Perle Systems Technical Notes
Digital (Discrete) input (applicable for IOLAN (S)DS1 D4 or D2R2)
There are two types of Digital input contact types:
Dry contact type: No voltage or current is supplied by the I/O device. The device senses when a pair of contacts are open or closed
Wet contact type: Voltage applied by the device representat a binary 1 or 0
Examples of Digital (Discrete) input devices (dry or wet contact type)
Digital (Discrete) Output (applicable for IOLAN (S)DS1 D4
Digital output exists when a voltage is applied to a pair of digital output leads. This voltage can be sourced (sinked) by internal or external sources. In addition, there can be pulse output when the device is active.
Examples of Digital (Discrete) output devices
Relay Output ( applicable for IOLAN (S)DS1 D2R2 or A4R2)
Relay output exists when contacts are closed on a pair of relay leads.
Examples of Relay output devices
Analog Input (applicable for IOLAN (S)DS1 A4 or A4R2)
Analog input exists when variable voltage or current values received from a sensor corresponds to a floating point decimal value.
Examples of Analog input devices
Thermocouple Temperature Sensors (applicable for IOLAN (S)DS T4)
Thermocouple Temperature Sensors are the most popular type of industrial temperature sensor (widely used in the steel industry and heating applicance safety). They operate by placing two dissimilar metals together causing voltage to vary according to the temperature. They are relatively inexpesive and operate over a wide temperature range.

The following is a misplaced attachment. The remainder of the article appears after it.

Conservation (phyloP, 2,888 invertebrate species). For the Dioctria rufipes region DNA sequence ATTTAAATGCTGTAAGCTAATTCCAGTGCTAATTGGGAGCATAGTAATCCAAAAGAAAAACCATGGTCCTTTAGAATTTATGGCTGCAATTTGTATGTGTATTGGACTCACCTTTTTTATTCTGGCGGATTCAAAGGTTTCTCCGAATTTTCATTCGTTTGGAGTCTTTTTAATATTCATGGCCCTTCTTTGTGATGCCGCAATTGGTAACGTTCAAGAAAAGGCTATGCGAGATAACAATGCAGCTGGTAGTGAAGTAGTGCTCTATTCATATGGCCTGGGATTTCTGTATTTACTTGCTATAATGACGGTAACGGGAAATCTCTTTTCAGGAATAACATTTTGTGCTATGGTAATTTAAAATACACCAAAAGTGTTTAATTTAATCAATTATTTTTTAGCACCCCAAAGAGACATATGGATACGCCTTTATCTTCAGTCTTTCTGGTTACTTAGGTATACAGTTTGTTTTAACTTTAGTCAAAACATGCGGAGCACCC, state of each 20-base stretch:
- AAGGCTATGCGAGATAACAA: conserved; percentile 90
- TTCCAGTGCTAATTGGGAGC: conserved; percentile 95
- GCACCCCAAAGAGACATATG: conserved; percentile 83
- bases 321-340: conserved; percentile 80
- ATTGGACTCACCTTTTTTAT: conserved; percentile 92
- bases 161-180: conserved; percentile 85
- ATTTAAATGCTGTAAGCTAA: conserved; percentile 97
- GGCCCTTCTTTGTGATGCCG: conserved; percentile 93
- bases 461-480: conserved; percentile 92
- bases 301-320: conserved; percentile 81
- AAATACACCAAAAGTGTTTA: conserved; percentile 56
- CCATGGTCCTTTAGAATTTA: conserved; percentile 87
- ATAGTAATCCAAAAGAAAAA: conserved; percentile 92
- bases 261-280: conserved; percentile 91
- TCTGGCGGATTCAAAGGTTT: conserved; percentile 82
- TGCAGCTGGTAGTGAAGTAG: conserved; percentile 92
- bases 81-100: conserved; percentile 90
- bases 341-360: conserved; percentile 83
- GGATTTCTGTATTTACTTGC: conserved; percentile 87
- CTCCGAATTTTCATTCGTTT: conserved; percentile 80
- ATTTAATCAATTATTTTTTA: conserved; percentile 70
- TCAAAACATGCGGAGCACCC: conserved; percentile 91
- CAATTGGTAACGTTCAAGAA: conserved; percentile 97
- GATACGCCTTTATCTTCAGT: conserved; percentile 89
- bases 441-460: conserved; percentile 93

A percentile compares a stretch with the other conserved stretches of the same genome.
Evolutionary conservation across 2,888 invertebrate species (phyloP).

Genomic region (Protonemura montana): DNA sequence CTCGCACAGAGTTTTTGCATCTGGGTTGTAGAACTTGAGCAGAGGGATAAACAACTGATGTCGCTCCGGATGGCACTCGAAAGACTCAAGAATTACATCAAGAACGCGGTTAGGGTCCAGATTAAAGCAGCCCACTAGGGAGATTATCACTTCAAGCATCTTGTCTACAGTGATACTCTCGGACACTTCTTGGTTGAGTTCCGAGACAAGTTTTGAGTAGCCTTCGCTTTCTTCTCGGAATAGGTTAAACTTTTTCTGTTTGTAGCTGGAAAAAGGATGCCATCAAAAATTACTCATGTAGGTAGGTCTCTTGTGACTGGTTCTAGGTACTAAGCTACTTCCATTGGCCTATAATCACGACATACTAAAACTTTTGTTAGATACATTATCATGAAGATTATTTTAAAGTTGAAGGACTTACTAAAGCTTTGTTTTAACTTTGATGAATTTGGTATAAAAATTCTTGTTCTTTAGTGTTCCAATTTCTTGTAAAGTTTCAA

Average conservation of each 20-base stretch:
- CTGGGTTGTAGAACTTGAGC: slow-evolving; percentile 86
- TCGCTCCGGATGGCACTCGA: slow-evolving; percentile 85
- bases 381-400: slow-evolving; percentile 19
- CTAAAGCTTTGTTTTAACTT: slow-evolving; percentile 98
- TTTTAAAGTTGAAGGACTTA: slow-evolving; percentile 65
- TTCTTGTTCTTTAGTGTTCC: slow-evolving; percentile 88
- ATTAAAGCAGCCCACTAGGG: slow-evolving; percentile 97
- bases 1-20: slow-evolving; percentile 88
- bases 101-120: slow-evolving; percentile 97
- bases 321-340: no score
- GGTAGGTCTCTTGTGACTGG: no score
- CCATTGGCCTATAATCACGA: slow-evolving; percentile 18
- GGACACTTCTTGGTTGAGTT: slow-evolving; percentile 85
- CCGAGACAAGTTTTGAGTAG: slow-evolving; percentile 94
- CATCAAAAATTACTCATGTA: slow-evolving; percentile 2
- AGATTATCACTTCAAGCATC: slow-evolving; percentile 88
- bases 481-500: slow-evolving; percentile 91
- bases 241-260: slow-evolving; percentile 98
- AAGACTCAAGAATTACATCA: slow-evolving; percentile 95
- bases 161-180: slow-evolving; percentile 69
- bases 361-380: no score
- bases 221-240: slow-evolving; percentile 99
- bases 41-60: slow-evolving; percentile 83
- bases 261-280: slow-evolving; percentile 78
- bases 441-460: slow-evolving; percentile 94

Types of Thermocouple Temperature Sensors
RTD Temperature Sensors (applicable for IOLAN (S)DS T4)
Resistance Temperature Detectors (RTD), also called Resistance thermometers, are temperature sensors that exploit the predictable change in electrical resistance of some materials with changing temperature. As they are almost invariably made of platinum, they are often called platinum resistance thermometers (PRTs). They are slowly replacing the use of thermocouples in many industrial applications below 600 °C. Resistance thermometers are constructed in a number of forms and offer greater stability, accuracy and repeatability in some cases than thermocouples. While thermocouples use the Seebeck effect to generate a voltage, resistance thermometers use electrical resistance and require a small power source to operate. The resistance ideally varies linearly with temperature.
Examples of RTD Temperature Sensors